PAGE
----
Danielle Hunt, SDSU
Danielle Hunt earned her BS degree in Geological Engineering from Colorado School of Mines and is currently pursuing her MS degree in Civil Engineering with a specialty in Water Resources at San Diego State University. She is currently working for SDSU’s Disturbance Hydrology Lab and conducting research to improve predictions of hydrologic recovery in post-fire watersheds. She hopes to pursue a meaningful career in Water Resources Engineering after completing her MS program. Outside of work and school, Danielle enjoys fitness, reading, outdoor activities of any kind, and playing with her dogs. She is excited to be a new member of AWIS-SD.
Aleksandra Kruszka, Grossmont/Cuyamaca College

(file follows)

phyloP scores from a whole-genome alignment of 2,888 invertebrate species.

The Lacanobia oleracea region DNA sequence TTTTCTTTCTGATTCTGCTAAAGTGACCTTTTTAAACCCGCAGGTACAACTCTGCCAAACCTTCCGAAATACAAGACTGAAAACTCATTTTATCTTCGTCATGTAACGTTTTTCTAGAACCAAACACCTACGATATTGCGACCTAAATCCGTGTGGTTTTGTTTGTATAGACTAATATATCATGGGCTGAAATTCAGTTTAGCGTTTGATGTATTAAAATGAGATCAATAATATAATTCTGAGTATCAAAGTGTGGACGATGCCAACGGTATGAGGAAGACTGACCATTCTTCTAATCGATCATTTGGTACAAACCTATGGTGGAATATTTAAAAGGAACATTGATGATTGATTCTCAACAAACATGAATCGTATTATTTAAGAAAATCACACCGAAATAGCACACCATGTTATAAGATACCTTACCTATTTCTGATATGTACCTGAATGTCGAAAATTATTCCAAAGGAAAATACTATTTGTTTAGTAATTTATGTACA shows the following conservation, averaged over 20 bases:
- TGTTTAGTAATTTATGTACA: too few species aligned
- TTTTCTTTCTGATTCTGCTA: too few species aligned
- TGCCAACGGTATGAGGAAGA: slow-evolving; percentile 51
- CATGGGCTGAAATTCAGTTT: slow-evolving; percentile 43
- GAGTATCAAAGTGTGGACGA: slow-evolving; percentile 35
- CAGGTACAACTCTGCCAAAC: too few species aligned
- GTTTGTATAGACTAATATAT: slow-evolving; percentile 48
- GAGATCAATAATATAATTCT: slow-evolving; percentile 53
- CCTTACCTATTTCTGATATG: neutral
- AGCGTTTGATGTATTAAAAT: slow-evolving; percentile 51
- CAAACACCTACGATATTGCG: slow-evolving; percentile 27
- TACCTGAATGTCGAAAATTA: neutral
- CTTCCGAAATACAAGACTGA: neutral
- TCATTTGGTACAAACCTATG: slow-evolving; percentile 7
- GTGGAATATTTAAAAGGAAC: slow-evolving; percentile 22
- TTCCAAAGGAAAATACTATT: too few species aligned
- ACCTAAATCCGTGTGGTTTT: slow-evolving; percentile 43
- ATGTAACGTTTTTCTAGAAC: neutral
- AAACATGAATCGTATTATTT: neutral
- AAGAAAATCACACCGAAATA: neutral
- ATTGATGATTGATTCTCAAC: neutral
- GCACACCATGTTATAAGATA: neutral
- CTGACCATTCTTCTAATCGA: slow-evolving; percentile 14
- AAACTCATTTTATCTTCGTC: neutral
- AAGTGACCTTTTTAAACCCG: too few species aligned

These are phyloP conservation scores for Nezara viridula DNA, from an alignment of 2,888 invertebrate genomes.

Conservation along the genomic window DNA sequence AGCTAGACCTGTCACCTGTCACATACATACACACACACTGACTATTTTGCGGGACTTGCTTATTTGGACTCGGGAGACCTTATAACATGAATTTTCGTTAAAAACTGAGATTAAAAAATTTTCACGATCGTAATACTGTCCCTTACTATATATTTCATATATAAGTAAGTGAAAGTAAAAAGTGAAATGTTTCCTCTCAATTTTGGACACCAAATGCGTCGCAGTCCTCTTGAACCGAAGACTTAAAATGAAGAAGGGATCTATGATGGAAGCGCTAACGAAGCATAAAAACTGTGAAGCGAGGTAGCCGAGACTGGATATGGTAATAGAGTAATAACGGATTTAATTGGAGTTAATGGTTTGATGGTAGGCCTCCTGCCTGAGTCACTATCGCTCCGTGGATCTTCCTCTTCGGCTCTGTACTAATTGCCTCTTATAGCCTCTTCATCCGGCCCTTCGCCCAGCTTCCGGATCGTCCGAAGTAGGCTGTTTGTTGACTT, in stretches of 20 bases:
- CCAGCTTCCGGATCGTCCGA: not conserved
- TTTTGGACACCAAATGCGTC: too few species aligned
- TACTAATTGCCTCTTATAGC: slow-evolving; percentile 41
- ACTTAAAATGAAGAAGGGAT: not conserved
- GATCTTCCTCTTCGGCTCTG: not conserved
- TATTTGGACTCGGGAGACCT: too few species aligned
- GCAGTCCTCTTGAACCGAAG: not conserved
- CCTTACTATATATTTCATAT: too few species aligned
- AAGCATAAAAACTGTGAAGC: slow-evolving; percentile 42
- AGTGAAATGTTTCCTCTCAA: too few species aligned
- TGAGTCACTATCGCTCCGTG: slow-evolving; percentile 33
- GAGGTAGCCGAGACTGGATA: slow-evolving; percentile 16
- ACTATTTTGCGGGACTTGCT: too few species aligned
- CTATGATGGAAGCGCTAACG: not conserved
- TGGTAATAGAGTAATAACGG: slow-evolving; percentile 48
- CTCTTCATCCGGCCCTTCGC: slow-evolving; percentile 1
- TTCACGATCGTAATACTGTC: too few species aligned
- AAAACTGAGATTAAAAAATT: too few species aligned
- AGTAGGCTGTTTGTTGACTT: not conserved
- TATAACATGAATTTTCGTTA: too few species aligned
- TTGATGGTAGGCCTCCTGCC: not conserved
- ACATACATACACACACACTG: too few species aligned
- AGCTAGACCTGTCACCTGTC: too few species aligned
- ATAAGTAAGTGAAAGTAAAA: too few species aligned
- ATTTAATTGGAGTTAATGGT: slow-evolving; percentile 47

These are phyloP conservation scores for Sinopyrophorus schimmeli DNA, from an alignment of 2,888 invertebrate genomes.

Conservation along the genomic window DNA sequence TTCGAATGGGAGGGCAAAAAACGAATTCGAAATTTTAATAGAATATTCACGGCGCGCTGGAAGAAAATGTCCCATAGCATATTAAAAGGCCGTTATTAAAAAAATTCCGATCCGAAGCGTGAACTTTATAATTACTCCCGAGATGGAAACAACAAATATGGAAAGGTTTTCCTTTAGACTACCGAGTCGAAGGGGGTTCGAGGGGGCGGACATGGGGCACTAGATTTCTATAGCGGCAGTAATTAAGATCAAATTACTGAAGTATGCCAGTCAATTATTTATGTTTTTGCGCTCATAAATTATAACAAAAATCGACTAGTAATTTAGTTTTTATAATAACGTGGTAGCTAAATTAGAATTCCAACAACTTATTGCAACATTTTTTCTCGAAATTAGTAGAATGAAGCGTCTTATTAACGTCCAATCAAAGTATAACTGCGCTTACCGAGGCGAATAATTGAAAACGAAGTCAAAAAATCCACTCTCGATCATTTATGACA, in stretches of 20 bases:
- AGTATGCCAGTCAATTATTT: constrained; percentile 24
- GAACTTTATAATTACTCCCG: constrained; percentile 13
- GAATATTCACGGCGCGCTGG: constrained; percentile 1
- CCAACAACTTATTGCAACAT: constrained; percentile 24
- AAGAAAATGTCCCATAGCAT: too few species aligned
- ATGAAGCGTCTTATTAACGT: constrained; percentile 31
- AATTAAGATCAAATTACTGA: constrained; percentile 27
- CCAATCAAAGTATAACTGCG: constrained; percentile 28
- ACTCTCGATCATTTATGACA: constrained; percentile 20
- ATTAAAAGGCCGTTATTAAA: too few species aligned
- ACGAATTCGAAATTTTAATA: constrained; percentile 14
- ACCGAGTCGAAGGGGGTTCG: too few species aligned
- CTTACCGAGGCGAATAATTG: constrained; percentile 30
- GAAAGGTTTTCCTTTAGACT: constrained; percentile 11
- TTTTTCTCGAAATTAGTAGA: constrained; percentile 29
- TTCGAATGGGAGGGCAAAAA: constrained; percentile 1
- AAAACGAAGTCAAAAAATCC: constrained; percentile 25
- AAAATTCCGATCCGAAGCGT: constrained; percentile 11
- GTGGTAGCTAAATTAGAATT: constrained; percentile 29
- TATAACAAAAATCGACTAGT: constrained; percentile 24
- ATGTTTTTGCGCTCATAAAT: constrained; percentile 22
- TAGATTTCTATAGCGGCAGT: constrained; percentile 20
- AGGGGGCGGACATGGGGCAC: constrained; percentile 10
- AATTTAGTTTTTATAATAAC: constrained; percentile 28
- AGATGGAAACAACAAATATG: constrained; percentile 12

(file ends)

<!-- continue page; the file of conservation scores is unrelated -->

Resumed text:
Aleksandra Kruszka is a first-year student at Cuyamaca College in San Diego, California. Her academic goal is to transfer to the University of California San Diego (UCSD), where she wants to earn a Bachelor’s degree in Cognitive Science with specialization in Design and Interaction. This area of specialization is intended for majors in human-computer interaction, web design, visualization, and applications of cognitive science in design and engineering. Her career inspiration is to study the processes underlying cognitive phenomena. Aleksandra would like to study cognitive activity of individuals and their interaction with each other and their sociocultural environment, then use the capacity of mathematical and computer systems to apply the scientific knowledge and tackle extraordinary challenges in health, economy, education, and environment.